The first Beginning Cataloguing Monthly goes out by email later today, and when it’s gone, it’s gone – you won’t see this content anywhere else on our web offering and we’re deliberately not keeping a public backfile.
Alongside listings of our courses and recent publications, here’s a little teaser, in the form of the pictures we’ve used as section heads.
We’re really excited about our newsletter, Beginning Cataloguing Monthly, which we’re sending to subscribers next Tuesday and which features a range of exclusive content not available elsewhere on our website, blog, or social media.
The lead feature is our Cataloguing Careers series, in which each month we ask a different person 5 questions about their route into the profession. We are absolutely delighted to feature Emma Booth as our interviewee this month. As well as being E-Resources Metadata Specialist at the University of Manchester Library, Emma is the author of the National Acquisitions Group’s report Quality of Shelf-ready Metadata, which is our Metadata Must-read for September.
The Metadata Must-read is one of the Beginnings Bookshelves, which also consists of a Classic Cataloguer, an Associate’s Choice of leisure reading, and a Body in the Library – a new book selected from our project researching crime fiction set in libraries. It’s one that we received as an Advanced Reader Copy, so is different from those on the @bodiesinthelibrary Instagram.
Beginning Cataloguing Monthly also includes a Typo Tip-off and a Metadata Muddle, for which you can suggest solutions and possibly win a free place at one of our upcoming seminars.
All this alongside listings of our events and recent publications, and a newsletter loyalty freebie or discount.
You can read the tips in full on the myVFLF Blog alongside lots of other bookish posts. Librarian to the core, we thought it might be helpful to share a bibliography of the books and articles mentioned. Wherever possible, we’ve shared links to fulltext, WorldCat libraries, the original publisher, and secondhand sellers, in that order.
Don’t worry – we’re not going down the road of product placement, shoe-horning links to, I don’t know, fishtanks or phishfood ice-cream into our writing. Several major book sites to which we link anyway – Abe, Abe UK, Betterworld Books, Foyles and Waterstones – offer affiliate links, and so all we’ve done is convert those. (See our book publications page for examples). We’re also not stopping linking to places that don’t offer affiliate links. Facet, who publish books by both Katharine Schopflin and me, will always be the first place we link for those books, and we’re still linking to WorldCat and other library catalogues.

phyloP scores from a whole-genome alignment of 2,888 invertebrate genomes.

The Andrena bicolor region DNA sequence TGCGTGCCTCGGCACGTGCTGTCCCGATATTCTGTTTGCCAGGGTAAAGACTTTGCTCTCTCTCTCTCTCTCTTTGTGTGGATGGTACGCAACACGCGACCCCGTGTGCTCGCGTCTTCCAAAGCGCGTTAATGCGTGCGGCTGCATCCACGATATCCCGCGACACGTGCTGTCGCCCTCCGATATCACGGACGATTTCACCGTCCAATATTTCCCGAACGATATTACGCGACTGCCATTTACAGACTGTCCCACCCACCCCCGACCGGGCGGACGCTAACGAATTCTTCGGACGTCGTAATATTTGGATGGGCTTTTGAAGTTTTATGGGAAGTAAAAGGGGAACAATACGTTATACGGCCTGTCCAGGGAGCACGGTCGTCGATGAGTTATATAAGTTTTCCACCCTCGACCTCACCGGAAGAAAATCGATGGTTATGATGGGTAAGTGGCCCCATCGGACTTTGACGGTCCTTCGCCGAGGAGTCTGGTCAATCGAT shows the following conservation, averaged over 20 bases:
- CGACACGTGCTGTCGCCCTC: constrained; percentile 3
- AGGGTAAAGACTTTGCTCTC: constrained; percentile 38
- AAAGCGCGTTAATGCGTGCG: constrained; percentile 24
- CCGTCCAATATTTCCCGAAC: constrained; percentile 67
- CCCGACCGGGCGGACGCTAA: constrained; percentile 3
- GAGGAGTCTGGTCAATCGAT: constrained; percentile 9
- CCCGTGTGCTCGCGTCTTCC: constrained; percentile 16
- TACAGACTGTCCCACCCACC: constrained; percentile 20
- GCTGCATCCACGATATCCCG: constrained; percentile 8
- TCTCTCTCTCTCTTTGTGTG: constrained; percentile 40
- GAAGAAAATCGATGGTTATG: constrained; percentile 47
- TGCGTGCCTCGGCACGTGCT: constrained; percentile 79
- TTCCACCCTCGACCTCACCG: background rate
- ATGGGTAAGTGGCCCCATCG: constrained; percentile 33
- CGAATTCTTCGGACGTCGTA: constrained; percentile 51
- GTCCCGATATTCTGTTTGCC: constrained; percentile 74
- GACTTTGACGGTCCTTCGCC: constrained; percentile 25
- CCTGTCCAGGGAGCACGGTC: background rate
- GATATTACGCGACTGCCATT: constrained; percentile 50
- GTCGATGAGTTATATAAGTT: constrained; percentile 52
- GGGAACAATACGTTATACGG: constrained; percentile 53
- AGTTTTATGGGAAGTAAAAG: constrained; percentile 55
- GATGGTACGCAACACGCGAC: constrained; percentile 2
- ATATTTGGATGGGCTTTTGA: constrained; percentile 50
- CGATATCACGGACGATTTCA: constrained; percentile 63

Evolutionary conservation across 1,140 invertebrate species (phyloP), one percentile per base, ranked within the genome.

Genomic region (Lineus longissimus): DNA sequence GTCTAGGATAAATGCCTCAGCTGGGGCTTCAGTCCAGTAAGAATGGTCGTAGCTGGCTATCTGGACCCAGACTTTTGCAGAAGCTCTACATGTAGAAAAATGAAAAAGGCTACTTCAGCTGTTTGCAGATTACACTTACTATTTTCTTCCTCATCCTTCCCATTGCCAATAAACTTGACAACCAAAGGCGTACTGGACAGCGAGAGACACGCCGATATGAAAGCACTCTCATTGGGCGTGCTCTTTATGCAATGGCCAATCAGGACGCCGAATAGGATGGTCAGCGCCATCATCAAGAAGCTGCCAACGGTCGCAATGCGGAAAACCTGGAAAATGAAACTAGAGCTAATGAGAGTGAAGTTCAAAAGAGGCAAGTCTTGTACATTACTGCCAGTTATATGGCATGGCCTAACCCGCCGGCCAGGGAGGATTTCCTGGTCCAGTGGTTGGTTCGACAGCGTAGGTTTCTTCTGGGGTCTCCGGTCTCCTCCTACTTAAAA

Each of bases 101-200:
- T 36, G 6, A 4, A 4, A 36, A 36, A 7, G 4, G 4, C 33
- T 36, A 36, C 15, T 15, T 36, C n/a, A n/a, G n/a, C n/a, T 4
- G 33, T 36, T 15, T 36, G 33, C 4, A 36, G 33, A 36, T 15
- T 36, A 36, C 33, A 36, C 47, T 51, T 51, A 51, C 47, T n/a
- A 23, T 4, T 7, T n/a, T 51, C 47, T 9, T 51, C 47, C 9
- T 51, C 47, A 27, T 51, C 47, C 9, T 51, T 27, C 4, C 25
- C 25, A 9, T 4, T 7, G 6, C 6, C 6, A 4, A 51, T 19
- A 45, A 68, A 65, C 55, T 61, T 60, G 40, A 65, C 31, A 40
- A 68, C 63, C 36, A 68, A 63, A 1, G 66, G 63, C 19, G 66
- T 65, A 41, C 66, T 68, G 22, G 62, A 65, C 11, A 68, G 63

The only change, from our point of view, is that when we link to Abe or Betterworld, for example, we’ll use the affiliate links they offer.
We continue to support independent bookshops, ordering directly from them where we can. However, I find Abe helpful to find rare books and, indeed, bookshops that are new to me. The books pictured in today’s shelfie were all tracked down via them this summer, when I had to replace the collection of old books that is still locked down in my old office, while campus is closed for Covid-19. I have supported Betterworld Books since it first launched, with its regular donations of books to others. It’s my preferred way to dispose of unwanted collections of textbooks, knowing most will find good homes.
I’ve commissioned Andy Horton (BPP University), who wrote his Masters thesis on corporate book donation schemes, to write a Beginnings article on this topic. I’m also commissioning some pieces on indies. If you have a favourite independent bookshop, especially if it trades in second-hand or rare books, and would like to submit a piece to the blog, do get in touch via email to find out about how we commission and remunerate guest posts.
If you have any concerns about our use of affiliate links, you can get in touch directly via info [at] beginningcataloguing.com
MarcEdit has been rightfully popular with cataloguers since Terry Reese first made it available twenty years ago. Unlike most library management systems, it is free and allows us to export, manipulate and import our data. Concetta’s article provides an overview of how it helps her in her work for one of the world’s major academic publishers.
Catalogue & Index, the journal of the CILIP Cataloguing and Indexing Group, is open access, so you can read Concetta’s article for free:
The Bookseller has published an opinion piece on serendipitous discovery and how bookshops are fuelling that adrenaline buzz for buyers. Based on research for Beginning Cataloguing (forthcoming from Routledge), it highlights four elements that create the feeling of serendipity and ways in which these are used by bookshops.